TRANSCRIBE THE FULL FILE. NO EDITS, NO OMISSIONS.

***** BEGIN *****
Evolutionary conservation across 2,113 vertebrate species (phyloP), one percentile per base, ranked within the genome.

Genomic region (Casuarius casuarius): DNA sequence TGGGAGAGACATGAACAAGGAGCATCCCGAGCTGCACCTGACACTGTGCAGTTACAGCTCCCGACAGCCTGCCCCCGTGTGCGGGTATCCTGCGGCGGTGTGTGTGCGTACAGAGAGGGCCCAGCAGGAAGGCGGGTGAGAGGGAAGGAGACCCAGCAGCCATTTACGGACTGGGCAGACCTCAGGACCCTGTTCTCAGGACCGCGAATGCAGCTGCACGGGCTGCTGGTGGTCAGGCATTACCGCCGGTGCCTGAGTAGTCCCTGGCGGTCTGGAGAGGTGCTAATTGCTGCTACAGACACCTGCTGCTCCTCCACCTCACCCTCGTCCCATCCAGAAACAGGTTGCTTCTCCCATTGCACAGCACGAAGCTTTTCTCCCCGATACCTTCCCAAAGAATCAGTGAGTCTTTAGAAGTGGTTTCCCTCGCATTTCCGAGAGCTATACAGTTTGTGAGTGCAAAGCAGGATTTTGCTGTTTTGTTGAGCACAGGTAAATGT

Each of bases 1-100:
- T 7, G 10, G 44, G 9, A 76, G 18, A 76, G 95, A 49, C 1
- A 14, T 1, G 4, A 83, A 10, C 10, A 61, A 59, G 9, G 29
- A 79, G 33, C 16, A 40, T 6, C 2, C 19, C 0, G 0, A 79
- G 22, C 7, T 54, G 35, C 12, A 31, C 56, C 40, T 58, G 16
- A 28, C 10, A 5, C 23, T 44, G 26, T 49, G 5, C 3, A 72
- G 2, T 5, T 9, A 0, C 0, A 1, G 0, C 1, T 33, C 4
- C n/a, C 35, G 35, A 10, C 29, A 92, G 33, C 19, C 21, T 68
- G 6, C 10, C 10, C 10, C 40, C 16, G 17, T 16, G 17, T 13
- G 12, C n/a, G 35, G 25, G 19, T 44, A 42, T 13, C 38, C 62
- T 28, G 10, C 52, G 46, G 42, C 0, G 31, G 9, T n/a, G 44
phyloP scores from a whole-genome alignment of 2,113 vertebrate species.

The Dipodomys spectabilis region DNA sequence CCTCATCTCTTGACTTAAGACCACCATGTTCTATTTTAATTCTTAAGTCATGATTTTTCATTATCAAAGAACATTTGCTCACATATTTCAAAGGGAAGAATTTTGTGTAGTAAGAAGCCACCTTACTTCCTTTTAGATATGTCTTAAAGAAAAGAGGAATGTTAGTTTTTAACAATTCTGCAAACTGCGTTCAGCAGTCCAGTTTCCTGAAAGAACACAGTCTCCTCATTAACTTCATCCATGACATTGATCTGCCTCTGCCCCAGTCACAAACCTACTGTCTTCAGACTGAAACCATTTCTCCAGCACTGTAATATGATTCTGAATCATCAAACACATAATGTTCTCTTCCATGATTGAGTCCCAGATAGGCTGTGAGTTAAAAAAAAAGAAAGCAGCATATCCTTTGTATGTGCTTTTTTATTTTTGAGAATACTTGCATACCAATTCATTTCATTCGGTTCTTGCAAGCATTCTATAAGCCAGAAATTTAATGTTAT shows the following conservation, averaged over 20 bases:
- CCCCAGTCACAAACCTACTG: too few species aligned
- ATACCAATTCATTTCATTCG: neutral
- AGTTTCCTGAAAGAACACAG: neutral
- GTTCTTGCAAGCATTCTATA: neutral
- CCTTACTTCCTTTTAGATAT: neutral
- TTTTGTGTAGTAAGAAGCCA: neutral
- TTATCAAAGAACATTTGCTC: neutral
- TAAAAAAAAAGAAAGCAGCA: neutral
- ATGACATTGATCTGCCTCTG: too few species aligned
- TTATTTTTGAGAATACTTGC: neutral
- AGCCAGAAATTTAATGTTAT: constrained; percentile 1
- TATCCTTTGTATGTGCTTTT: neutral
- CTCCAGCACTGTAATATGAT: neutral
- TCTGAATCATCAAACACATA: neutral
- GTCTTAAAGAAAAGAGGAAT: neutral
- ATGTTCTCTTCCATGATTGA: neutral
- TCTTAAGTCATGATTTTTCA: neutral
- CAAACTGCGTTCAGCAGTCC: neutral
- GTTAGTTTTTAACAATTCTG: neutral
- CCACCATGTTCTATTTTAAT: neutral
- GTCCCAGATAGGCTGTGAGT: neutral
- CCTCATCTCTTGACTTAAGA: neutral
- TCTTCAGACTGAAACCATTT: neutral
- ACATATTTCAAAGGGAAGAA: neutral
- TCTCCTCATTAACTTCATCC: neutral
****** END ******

Evolutionary conservation across 2,113 vertebrate species (phyloP), one percentile per base, ranked within the genome.

Genomic region (Casuarius casuarius): DNA sequence TGGGAGAGACATGAACAAGGAGCATCCCGAGCTGCACCTGACACTGTGCAGTTACAGCTCCCGACAGCCTGCCCCCGTGTGCGGGTATCCTGCGGCGGTGTGTGTGCGTACAGAGAGGGCCCAGCAGGAAGGCGGGTGAGAGGGAAGGAGACCCAGCAGCCATTTACGGACTGGGCAGACCTCAGGACCCTGTTCTCAGGACCGCGAATGCAGCTGCACGGGCTGCTGGTGGTCAGGCATTACCGCCGGTGCCTGAGTAGTCCCTGGCGGTCTGGAGAGGTGCTAATTGCTGCTACAGACACCTGCTGCTCCTCCACCTCACCCTCGTCCCATCCAGAAACAGGTTGCTTCTCCCATTGCACAGCACGAAGCTTTTCTCCCCGATACCTTCCCAAAGAATCAGTGAGTCTTTAGAAGTGGTTTCCCTCGCATTTCCGAGAGCTATACAGTTTGTGAGTGCAAAGCAGGATTTTGCTGTTTTGTTGAGCACAGGTAAATGT

Each of bases 1-100:
- T 7, G 10, G 44, G 9, A 76, G 18, A 76, G 95, A 49, C 1
- A 14, T 1, G 4, A 83, A 10, C 10, A 61, A 59, G 9, G 29
- A 79, G 33, C 16, A 40, T 6, C 2, C 19, C 0, G 0, A 79
- G 22, C 7, T 54, G 35, C 12, A 31, C 56, C 40, T 58, G 16
- A 28, C 10, A 5, C 23, T 44, G 26, T 49, G 5, C 3, A 72
- G 2, T 5, T 9, A 0, C 0, A 1, G 0, C 1, T 33, C 4
- C n/a, C 35, G 35, A 10, C 29, A 92, G 33, C 19, C 21, T 68
- G 6, C 10, C 10, C 10, C 40, C 16, G 17, T 16, G 17, T 13
- G 12, C n/a, G 35, G 25, G 19, T 44, A 42, T 13, C 38, C 62
- T 28, G 10, C 52, G 46, G 42, C 0, G 31, G 9, T n/a, G 44
phyloP scores from a whole-genome alignment of 2,113 vertebrate species.

The Dipodomys spectabilis region DNA sequence CCTCATCTCTTGACTTAAGACCACCATGTTCTATTTTAATTCTTAAGTCATGATTTTTCATTATCAAAGAACATTTGCTCACATATTTCAAAGGGAAGAATTTTGTGTAGTAAGAAGCCACCTTACTTCCTTTTAGATATGTCTTAAAGAAAAGAGGAATGTTAGTTTTTAACAATTCTGCAAACTGCGTTCAGCAGTCCAGTTTCCTGAAAGAACACAGTCTCCTCATTAACTTCATCCATGACATTGATCTGCCTCTGCCCCAGTCACAAACCTACTGTCTTCAGACTGAAACCATTTCTCCAGCACTGTAATATGATTCTGAATCATCAAACACATAATGTTCTCTTCCATGATTGAGTCCCAGATAGGCTGTGAGTTAAAAAAAAAGAAAGCAGCATATCCTTTGTATGTGCTTTTTTATTTTTGAGAATACTTGCATACCAATTCATTTCATTCGGTTCTTGCAAGCATTCTATAAGCCAGAAATTTAATGTTAT shows the following conservation, averaged over 20 bases:
- CCCCAGTCACAAACCTACTG: too few species aligned
- ATACCAATTCATTTCATTCG: neutral
- AGTTTCCTGAAAGAACACAG: neutral
- GTTCTTGCAAGCATTCTATA: neutral
- CCTTACTTCCTTTTAGATAT: neutral
- TTTTGTGTAGTAAGAAGCCA: neutral
- TTATCAAAGAACATTTGCTC: neutral
- TAAAAAAAAAGAAAGCAGCA: neutral
- ATGACATTGATCTGCCTCTG: too few species aligned
- TTATTTTTGAGAATACTTGC: neutral
- AGCCAGAAATTTAATGTTAT: constrained; percentile 1
- TATCCTTTGTATGTGCTTTT: neutral
- CTCCAGCACTGTAATATGAT: neutral
- TCTGAATCATCAAACACATA: neutral
- GTCTTAAAGAAAAGAGGAAT: neutral
- ATGTTCTCTTCCATGATTGA: neutral
- TCTTAAGTCATGATTTTTCA: neutral
- CAAACTGCGTTCAGCAGTCC: neutral
- GTTAGTTTTTAACAATTCTG: neutral
- CCACCATGTTCTATTTTAAT: neutral
- GTCCCAGATAGGCTGTGAGT: neutral
- CCTCATCTCTTGACTTAAGA: neutral
- TCTTCAGACTGAAACCATTT: neutral
- ACATATTTCAAAGGGAAGAA: neutral
- TCTCCTCATTAACTTCATCC: neutral